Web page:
By "When In doubt"...read this | October 04, 2011 at 09:38 AM EDT | 2 comments
I continue to see people training themselves to quit. What I mean is that instead of timed intervals, or picking out a start and finish line, they simply go “hard” until they are ready to give up. They make the decision when to quit after the effort has begun. Think about a race. In competition, I have yet to have the luxury of deciding when to stop the effort, and if I do, I lose. Mental toughness plays one of the biggest roles in a sport like this one. Chris Carmichael says mental toughness is what he looks for first and foremost in a champion. So stop training yourself to be mentally weak. You race like you train. When you train to quit, you will quit in a race as well.
We seem to forget that cycling is actually an endurance sport. The confusion is that in midst of this sport, there are explosive efforts as well. When you think about an explosive effort, you think “hard”, but in all actuality, these short intense efforts are easy and usually fun, so we love to do them. Sure your legs might burn a little and you might breath a little heavy; but what about 10-20 minute threshold efforts, or 4-8 minute anaerobic efforts. What about riding easy until every ounce of energy you have is gone and your knees, back, neck, and hands feel like they are going to explode. We don’t do these efforts because they actually are “hard”. They are hard mentally as well as physically and we simply choose not to do them, and tell ourselves it’s because we need to be able to go “hard” with the group tomorrow. we need to wake up...and stop training to be a quitters.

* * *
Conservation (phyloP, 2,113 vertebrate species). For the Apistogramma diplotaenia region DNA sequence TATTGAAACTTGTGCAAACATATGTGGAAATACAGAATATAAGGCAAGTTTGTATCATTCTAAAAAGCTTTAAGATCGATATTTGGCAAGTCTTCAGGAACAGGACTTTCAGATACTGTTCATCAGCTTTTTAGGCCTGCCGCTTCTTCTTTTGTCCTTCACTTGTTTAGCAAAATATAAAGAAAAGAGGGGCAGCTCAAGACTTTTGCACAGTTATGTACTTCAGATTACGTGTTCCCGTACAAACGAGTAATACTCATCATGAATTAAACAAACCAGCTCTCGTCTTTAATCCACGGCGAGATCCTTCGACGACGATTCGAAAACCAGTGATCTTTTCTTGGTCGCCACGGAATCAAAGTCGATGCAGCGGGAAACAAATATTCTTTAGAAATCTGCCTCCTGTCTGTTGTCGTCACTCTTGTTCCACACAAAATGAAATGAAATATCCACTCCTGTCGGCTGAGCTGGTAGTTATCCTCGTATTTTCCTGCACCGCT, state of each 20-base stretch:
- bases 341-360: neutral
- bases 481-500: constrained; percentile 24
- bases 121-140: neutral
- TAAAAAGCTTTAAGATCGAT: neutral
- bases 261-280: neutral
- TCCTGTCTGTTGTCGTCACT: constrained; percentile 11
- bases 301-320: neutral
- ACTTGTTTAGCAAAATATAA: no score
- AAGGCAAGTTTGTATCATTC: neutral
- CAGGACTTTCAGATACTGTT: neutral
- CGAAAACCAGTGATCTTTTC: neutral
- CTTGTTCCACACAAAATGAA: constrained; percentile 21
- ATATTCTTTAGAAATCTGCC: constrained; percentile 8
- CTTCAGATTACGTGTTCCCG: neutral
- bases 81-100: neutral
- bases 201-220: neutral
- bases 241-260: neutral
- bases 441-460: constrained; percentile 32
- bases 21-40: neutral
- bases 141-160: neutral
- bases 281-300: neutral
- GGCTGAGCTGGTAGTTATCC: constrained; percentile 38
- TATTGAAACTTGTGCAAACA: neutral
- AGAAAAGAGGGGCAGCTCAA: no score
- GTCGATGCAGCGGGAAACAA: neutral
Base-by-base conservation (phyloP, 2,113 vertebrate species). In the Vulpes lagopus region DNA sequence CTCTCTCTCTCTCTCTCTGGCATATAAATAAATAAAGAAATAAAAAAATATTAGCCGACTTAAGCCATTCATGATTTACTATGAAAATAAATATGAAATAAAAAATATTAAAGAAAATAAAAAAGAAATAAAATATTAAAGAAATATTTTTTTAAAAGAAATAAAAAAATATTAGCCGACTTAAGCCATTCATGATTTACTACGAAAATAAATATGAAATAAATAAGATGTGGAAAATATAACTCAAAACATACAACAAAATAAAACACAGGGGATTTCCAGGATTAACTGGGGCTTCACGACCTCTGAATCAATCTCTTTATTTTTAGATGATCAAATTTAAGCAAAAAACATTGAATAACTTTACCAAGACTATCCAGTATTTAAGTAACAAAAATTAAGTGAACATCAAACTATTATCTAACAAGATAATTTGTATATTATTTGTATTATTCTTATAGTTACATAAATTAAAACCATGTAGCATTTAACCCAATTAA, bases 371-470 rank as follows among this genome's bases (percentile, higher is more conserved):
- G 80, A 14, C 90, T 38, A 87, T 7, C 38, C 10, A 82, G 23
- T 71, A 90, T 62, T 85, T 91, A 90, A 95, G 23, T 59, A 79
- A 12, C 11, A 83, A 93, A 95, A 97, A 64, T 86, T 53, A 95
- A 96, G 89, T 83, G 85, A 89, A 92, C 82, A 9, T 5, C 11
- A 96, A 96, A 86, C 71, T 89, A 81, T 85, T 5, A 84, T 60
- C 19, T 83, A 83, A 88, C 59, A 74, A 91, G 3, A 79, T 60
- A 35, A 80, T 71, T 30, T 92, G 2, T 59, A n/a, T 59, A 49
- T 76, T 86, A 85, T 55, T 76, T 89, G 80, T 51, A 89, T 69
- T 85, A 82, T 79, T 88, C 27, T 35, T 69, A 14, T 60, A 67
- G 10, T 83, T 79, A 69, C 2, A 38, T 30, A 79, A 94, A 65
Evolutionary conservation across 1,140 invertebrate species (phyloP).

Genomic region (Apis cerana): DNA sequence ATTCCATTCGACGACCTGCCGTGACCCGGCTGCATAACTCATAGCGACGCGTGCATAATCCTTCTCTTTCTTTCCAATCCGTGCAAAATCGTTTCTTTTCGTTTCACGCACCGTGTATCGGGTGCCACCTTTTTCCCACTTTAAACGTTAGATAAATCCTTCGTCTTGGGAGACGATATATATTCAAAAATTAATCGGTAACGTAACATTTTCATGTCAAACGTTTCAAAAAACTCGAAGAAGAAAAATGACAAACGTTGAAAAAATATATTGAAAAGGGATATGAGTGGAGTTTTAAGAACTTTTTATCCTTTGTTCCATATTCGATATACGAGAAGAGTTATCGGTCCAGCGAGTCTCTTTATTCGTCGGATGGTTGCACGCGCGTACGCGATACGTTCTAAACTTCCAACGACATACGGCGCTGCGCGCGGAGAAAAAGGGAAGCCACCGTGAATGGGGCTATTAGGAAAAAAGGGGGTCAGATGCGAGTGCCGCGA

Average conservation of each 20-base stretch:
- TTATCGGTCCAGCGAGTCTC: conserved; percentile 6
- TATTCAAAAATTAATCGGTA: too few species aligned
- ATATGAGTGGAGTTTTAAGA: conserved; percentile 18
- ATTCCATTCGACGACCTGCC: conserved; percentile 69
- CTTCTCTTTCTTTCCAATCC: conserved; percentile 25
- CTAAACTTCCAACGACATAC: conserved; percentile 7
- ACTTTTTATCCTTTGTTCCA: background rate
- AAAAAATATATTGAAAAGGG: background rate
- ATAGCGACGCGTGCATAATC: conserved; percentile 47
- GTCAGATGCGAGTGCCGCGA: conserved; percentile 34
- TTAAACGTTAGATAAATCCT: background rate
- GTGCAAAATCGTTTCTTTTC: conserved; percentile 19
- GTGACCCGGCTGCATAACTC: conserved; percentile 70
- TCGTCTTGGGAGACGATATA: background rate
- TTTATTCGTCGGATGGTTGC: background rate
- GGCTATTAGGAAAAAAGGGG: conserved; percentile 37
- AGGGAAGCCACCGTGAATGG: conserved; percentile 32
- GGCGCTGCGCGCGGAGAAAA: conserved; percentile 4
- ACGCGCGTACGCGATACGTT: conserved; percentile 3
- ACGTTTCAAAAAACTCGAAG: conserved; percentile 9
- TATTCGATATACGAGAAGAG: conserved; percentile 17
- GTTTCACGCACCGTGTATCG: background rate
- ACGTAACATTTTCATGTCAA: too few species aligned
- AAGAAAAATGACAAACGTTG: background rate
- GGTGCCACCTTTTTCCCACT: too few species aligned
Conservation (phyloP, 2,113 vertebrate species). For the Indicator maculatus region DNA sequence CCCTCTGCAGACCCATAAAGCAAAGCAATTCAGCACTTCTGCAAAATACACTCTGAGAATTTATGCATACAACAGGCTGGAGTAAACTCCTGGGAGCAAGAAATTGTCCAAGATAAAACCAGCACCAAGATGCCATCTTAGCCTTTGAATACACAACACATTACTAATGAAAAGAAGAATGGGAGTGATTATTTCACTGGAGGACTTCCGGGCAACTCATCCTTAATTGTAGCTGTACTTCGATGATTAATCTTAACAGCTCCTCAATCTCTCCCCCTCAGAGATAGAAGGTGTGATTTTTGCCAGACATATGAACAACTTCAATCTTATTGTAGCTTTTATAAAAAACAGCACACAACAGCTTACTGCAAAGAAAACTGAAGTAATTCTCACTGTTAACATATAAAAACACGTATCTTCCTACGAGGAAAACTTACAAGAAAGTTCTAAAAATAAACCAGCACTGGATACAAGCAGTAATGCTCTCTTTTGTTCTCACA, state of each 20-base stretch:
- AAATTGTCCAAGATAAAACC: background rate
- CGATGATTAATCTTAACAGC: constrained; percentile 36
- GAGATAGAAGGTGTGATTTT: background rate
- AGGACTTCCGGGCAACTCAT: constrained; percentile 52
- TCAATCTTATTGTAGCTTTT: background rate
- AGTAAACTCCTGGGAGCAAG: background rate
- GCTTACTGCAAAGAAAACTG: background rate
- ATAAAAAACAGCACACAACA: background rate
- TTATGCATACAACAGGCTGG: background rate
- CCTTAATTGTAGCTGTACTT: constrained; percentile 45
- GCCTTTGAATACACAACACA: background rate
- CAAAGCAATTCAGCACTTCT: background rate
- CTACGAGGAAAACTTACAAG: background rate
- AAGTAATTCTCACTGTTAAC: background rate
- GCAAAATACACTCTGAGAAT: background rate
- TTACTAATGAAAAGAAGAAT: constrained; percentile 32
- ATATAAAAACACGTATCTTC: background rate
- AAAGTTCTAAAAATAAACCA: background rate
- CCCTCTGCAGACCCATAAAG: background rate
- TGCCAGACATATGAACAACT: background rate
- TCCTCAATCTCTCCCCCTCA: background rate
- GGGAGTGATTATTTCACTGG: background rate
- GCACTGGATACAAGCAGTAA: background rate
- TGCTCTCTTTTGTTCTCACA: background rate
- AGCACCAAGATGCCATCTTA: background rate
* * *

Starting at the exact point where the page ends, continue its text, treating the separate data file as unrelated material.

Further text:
Lastly, we need to know the difference in an actual endurance ride and a long ride. Just because you ride long, it does not mean your training endurance. There are physiological benefits to riding at an endurance effort for long periods of time. What we have to learn is what an endurance effort actually is. I can ride for 5 hours, and only train my anaerobic system. I just simply push really hard and then coast, push hard, and then coast. Our heart rates monitors have gotten us in trouble as well, because our hearts don’t respond quick enough to match our actual efforts. If I keep my efforts short enough, I can actually achieve this 5 hour sprint workout, and still keep my heart rate in my “endurance zone”. This is basically how I see the majority of people riding. When they hit a little hill, they crush it, then coast down, then crush another, then coast down, and soft pedal all the flats. This is simply teaching yourself to quit. This is not an endurance ride, and it is doing nothing for your aerobic capacity. What about picking a long route, grinding out a gear, telling yourself you wont let this pressure off your pedals until the planned route is complete, and not giving up! Then, when your dog tired, pick out a sign 250 meters away, and sprint as hard as you can through the sign! We have to learn to judge our efforts, and be able to recognize the difference in an aerobic and anaerobic effort, based on feel. If you cannot feel it, there is another solution. Get a coach that can show you how.